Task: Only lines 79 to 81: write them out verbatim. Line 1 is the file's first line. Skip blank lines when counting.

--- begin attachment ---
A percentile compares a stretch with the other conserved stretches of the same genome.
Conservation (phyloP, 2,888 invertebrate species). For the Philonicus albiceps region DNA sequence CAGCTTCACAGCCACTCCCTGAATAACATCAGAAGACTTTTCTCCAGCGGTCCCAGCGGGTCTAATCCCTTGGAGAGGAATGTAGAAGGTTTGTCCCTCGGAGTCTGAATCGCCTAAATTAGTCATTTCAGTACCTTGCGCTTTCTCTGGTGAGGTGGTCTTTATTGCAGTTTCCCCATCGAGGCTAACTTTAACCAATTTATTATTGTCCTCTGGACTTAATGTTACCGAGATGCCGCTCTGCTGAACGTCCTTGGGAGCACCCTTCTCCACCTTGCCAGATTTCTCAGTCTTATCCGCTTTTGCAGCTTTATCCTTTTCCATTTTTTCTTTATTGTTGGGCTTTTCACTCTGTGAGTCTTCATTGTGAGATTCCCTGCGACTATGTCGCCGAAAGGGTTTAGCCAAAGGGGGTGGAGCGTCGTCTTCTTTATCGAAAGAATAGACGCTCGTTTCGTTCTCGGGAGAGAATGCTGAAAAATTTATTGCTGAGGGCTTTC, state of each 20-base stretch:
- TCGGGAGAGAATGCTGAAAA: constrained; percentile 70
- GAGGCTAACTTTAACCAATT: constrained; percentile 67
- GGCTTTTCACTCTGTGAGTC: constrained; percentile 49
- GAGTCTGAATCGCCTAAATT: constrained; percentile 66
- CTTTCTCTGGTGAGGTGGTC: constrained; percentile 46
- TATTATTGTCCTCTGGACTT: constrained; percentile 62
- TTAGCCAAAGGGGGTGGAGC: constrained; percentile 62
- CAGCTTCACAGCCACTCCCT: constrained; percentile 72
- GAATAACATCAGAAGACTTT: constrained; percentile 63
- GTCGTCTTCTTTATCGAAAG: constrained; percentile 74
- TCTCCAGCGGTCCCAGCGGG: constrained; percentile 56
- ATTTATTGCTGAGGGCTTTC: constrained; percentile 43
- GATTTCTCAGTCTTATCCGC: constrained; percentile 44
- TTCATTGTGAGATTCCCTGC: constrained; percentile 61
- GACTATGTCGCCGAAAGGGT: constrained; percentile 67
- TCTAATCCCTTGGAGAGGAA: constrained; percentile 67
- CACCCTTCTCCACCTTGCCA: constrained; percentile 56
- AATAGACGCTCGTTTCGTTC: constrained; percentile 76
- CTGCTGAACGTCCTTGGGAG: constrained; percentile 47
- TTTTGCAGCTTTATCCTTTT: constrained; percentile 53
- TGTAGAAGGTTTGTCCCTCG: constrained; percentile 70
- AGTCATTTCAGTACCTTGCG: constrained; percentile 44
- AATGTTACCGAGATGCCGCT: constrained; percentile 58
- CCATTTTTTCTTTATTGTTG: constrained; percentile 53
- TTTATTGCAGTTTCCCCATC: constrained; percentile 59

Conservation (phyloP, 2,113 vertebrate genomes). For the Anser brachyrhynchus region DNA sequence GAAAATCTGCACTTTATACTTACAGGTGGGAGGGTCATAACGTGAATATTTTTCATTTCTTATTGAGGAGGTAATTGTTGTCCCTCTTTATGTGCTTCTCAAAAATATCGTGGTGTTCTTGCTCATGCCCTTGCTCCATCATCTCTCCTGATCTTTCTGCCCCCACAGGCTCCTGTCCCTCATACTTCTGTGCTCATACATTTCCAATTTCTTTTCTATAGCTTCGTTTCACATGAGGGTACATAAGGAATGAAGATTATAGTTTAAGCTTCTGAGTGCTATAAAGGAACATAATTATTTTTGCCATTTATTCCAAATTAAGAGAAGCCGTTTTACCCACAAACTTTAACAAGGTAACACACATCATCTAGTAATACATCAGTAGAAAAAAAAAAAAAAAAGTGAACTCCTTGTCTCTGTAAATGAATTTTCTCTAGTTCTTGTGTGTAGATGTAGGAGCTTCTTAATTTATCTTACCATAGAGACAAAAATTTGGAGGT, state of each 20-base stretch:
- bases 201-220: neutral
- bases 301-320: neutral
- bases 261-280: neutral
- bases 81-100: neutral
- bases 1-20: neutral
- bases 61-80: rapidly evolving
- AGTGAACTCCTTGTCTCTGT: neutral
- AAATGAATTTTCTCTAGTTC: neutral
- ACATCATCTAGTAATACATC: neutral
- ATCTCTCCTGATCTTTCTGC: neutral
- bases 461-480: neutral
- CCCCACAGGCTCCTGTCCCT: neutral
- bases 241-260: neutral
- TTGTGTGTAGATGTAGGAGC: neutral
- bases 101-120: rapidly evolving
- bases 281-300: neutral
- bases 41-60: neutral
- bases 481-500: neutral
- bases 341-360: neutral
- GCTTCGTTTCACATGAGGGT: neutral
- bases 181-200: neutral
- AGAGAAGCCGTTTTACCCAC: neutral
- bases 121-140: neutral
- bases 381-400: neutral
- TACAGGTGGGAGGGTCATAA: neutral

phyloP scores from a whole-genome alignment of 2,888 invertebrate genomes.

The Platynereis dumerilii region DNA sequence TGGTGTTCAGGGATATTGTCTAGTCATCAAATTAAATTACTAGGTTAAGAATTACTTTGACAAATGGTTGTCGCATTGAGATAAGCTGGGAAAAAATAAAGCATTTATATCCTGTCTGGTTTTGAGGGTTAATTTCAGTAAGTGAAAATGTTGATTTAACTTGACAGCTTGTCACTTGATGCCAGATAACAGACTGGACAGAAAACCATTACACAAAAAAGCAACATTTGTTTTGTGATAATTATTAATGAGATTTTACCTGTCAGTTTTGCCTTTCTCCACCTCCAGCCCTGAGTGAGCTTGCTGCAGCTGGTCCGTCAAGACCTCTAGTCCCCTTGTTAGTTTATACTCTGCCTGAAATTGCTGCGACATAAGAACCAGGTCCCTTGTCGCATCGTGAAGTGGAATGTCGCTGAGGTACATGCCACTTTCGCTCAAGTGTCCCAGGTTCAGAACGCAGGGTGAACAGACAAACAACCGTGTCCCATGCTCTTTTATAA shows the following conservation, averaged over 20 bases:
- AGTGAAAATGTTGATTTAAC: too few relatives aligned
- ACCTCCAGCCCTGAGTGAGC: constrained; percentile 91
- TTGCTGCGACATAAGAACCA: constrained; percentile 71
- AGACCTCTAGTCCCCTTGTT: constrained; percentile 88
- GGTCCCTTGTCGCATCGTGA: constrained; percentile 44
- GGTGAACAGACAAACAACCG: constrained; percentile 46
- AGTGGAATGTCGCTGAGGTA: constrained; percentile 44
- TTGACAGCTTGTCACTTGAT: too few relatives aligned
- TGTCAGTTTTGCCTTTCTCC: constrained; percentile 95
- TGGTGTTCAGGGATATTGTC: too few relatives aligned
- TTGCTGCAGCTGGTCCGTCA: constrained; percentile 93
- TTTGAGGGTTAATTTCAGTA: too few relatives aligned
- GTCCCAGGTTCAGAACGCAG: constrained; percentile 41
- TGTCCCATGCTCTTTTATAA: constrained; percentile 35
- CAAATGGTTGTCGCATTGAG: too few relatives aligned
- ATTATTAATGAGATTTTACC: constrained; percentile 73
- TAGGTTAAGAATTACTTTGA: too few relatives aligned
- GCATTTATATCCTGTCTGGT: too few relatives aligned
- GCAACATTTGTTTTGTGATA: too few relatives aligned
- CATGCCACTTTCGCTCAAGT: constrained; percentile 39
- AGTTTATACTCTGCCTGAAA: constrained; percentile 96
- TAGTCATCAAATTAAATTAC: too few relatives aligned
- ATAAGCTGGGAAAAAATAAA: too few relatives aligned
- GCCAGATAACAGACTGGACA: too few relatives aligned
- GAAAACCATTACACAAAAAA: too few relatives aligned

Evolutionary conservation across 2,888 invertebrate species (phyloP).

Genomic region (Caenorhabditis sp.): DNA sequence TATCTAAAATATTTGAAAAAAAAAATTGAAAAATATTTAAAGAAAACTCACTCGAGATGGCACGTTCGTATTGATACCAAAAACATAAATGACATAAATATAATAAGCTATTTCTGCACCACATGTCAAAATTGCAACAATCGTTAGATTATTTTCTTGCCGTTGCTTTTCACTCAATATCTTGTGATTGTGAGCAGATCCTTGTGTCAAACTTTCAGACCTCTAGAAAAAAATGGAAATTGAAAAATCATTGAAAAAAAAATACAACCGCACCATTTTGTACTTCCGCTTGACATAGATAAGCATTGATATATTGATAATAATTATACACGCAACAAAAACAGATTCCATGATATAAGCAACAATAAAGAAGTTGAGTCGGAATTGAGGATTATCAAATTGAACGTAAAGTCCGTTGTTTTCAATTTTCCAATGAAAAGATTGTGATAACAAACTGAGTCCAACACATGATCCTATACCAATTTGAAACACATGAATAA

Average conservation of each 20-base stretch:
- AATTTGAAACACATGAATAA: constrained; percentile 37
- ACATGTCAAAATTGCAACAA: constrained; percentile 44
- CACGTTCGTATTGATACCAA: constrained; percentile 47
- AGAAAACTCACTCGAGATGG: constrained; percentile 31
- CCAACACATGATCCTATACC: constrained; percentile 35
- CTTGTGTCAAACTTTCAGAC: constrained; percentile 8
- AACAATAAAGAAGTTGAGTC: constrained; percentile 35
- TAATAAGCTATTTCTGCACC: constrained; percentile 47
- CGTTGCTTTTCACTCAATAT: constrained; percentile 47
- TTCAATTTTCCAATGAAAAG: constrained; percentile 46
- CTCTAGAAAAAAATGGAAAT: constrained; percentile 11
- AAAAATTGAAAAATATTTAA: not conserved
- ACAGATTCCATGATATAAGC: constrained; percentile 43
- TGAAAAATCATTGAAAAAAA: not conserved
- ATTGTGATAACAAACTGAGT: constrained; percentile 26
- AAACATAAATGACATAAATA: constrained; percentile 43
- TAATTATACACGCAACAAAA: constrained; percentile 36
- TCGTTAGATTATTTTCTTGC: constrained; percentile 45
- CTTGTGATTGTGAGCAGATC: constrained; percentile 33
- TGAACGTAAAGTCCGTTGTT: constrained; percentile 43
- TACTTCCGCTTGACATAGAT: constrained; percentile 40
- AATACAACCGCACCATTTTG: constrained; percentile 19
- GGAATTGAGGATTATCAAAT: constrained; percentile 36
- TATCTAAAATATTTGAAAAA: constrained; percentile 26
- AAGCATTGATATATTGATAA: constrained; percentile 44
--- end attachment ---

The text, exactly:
- GCCAGATAACAGACTGGACA: too few relatives aligned
- GAAAACCATTACACAAAAAA: too few relatives aligned

Evolutionary conservation across 2,888 invertebrate species (phyloP).